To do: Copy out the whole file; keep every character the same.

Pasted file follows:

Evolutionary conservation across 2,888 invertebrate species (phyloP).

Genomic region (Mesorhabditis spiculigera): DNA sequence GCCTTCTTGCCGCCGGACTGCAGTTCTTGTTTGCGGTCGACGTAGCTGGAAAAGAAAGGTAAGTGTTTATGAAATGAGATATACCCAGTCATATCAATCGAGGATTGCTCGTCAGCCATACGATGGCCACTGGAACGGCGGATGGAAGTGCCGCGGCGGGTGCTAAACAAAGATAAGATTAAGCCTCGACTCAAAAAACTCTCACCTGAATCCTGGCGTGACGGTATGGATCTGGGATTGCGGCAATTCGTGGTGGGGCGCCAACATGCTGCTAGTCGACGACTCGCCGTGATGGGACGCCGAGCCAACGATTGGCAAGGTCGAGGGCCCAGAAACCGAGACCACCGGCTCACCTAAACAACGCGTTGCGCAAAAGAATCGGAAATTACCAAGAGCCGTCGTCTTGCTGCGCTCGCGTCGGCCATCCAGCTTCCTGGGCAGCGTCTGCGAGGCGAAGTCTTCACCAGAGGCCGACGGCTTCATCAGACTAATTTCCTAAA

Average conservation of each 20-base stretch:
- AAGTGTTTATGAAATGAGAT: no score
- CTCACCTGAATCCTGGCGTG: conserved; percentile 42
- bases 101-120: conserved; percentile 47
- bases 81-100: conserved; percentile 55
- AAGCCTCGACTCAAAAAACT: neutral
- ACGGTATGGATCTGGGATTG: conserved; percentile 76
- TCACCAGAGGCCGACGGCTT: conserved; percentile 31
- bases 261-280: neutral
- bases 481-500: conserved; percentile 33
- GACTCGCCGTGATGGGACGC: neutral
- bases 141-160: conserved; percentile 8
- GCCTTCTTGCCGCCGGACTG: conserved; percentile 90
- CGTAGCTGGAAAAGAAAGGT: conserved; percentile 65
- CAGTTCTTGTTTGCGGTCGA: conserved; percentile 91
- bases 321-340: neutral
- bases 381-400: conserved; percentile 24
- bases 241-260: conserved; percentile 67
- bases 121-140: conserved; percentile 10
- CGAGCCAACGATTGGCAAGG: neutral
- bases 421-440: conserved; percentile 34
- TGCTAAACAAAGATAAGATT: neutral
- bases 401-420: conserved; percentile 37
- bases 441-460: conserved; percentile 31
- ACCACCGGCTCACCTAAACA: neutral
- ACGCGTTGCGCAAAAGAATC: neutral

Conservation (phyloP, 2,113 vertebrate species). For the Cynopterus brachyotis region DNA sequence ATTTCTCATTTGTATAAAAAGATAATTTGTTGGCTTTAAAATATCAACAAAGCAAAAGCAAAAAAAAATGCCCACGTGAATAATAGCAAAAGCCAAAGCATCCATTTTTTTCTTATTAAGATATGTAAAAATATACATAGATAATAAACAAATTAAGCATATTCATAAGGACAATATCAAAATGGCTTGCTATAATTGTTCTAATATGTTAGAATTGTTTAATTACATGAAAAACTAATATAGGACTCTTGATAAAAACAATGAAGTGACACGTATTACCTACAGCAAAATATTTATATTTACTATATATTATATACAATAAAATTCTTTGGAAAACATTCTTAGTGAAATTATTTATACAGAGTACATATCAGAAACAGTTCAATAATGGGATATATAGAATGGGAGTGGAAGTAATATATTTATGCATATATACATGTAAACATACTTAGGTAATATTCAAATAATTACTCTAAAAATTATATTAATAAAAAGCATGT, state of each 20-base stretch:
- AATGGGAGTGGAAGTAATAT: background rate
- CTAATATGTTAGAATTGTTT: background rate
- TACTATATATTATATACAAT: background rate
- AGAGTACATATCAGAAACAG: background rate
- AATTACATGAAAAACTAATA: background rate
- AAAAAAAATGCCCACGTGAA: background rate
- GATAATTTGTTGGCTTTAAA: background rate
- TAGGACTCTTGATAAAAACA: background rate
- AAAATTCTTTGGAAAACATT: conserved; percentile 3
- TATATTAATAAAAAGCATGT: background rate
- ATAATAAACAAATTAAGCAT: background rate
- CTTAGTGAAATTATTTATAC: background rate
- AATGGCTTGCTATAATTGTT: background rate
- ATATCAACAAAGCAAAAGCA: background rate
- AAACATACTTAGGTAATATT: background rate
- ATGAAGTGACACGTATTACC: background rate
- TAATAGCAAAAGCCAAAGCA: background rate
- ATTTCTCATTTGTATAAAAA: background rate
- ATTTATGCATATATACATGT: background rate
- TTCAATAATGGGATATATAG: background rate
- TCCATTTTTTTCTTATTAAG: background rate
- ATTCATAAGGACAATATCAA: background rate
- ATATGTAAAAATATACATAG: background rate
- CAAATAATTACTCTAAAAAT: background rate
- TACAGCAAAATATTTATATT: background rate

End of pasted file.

Evolutionary conservation across 2,888 invertebrate species (phyloP).

Genomic region (Mesorhabditis spiculigera): DNA sequence GCCTTCTTGCCGCCGGACTGCAGTTCTTGTTTGCGGTCGACGTAGCTGGAAAAGAAAGGTAAGTGTTTATGAAATGAGATATACCCAGTCATATCAATCGAGGATTGCTCGTCAGCCATACGATGGCCACTGGAACGGCGGATGGAAGTGCCGCGGCGGGTGCTAAACAAAGATAAGATTAAGCCTCGACTCAAAAAACTCTCACCTGAATCCTGGCGTGACGGTATGGATCTGGGATTGCGGCAATTCGTGGTGGGGCGCCAACATGCTGCTAGTCGACGACTCGCCGTGATGGGACGCCGAGCCAACGATTGGCAAGGTCGAGGGCCCAGAAACCGAGACCACCGGCTCACCTAAACAACGCGTTGCGCAAAAGAATCGGAAATTACCAAGAGCCGTCGTCTTGCTGCGCTCGCGTCGGCCATCCAGCTTCCTGGGCAGCGTCTGCGAGGCGAAGTCTTCACCAGAGGCCGACGGCTTCATCAGACTAATTTCCTAAA

Average conservation of each 20-base stretch:
- AAGTGTTTATGAAATGAGAT: no score
- CTCACCTGAATCCTGGCGTG: conserved; percentile 42
- bases 101-120: conserved; percentile 47
- bases 81-100: conserved; percentile 55
- AAGCCTCGACTCAAAAAACT: neutral
- ACGGTATGGATCTGGGATTG: conserved; percentile 76
- TCACCAGAGGCCGACGGCTT: conserved; percentile 31
- bases 261-280: neutral
- bases 481-500: conserved; percentile 33
- GACTCGCCGTGATGGGACGC: neutral
- bases 141-160: conserved; percentile 8
- GCCTTCTTGCCGCCGGACTG: conserved; percentile 90
- CGTAGCTGGAAAAGAAAGGT: conserved; percentile 65
- CAGTTCTTGTTTGCGGTCGA: conserved; percentile 91
- bases 321-340: neutral
- bases 381-400: conserved; percentile 24
- bases 241-260: conserved; percentile 67
- bases 121-140: conserved; percentile 10
- CGAGCCAACGATTGGCAAGG: neutral
- bases 421-440: conserved; percentile 34
- TGCTAAACAAAGATAAGATT: neutral
- bases 401-420: conserved; percentile 37
- bases 441-460: conserved; percentile 31
- ACCACCGGCTCACCTAAACA: neutral
- ACGCGTTGCGCAAAAGAATC: neutral

Conservation (phyloP, 2,113 vertebrate species). For the Cynopterus brachyotis region DNA sequence ATTTCTCATTTGTATAAAAAGATAATTTGTTGGCTTTAAAATATCAACAAAGCAAAAGCAAAAAAAAATGCCCACGTGAATAATAGCAAAAGCCAAAGCATCCATTTTTTTCTTATTAAGATATGTAAAAATATACATAGATAATAAACAAATTAAGCATATTCATAAGGACAATATCAAAATGGCTTGCTATAATTGTTCTAATATGTTAGAATTGTTTAATTACATGAAAAACTAATATAGGACTCTTGATAAAAACAATGAAGTGACACGTATTACCTACAGCAAAATATTTATATTTACTATATATTATATACAATAAAATTCTTTGGAAAACATTCTTAGTGAAATTATTTATACAGAGTACATATCAGAAACAGTTCAATAATGGGATATATAGAATGGGAGTGGAAGTAATATATTTATGCATATATACATGTAAACATACTTAGGTAATATTCAAATAATTACTCTAAAAATTATATTAATAAAAAGCATGT, state of each 20-base stretch:
- AATGGGAGTGGAAGTAATAT: background rate
- CTAATATGTTAGAATTGTTT: background rate
- TACTATATATTATATACAAT: background rate
- AGAGTACATATCAGAAACAG: background rate
- AATTACATGAAAAACTAATA: background rate
- AAAAAAAATGCCCACGTGAA: background rate
- GATAATTTGTTGGCTTTAAA: background rate
- TAGGACTCTTGATAAAAACA: background rate
- AAAATTCTTTGGAAAACATT: conserved; percentile 3
- TATATTAATAAAAAGCATGT: background rate
- ATAATAAACAAATTAAGCAT: background rate
- CTTAGTGAAATTATTTATAC: background rate
- AATGGCTTGCTATAATTGTT: background rate
- ATATCAACAAAGCAAAAGCA: background rate
- AAACATACTTAGGTAATATT: background rate
- ATGAAGTGACACGTATTACC: background rate
- TAATAGCAAAAGCCAAAGCA: background rate
- ATTTCTCATTTGTATAAAAA: background rate
- ATTTATGCATATATACATGT: background rate
- TTCAATAATGGGATATATAG: background rate
- TCCATTTTTTTCTTATTAAG: background rate
- ATTCATAAGGACAATATCAA: background rate
- ATATGTAAAAATATACATAG: background rate
- CAAATAATTACTCTAAAAAT: background rate
- TACAGCAAAATATTTATATT: background rate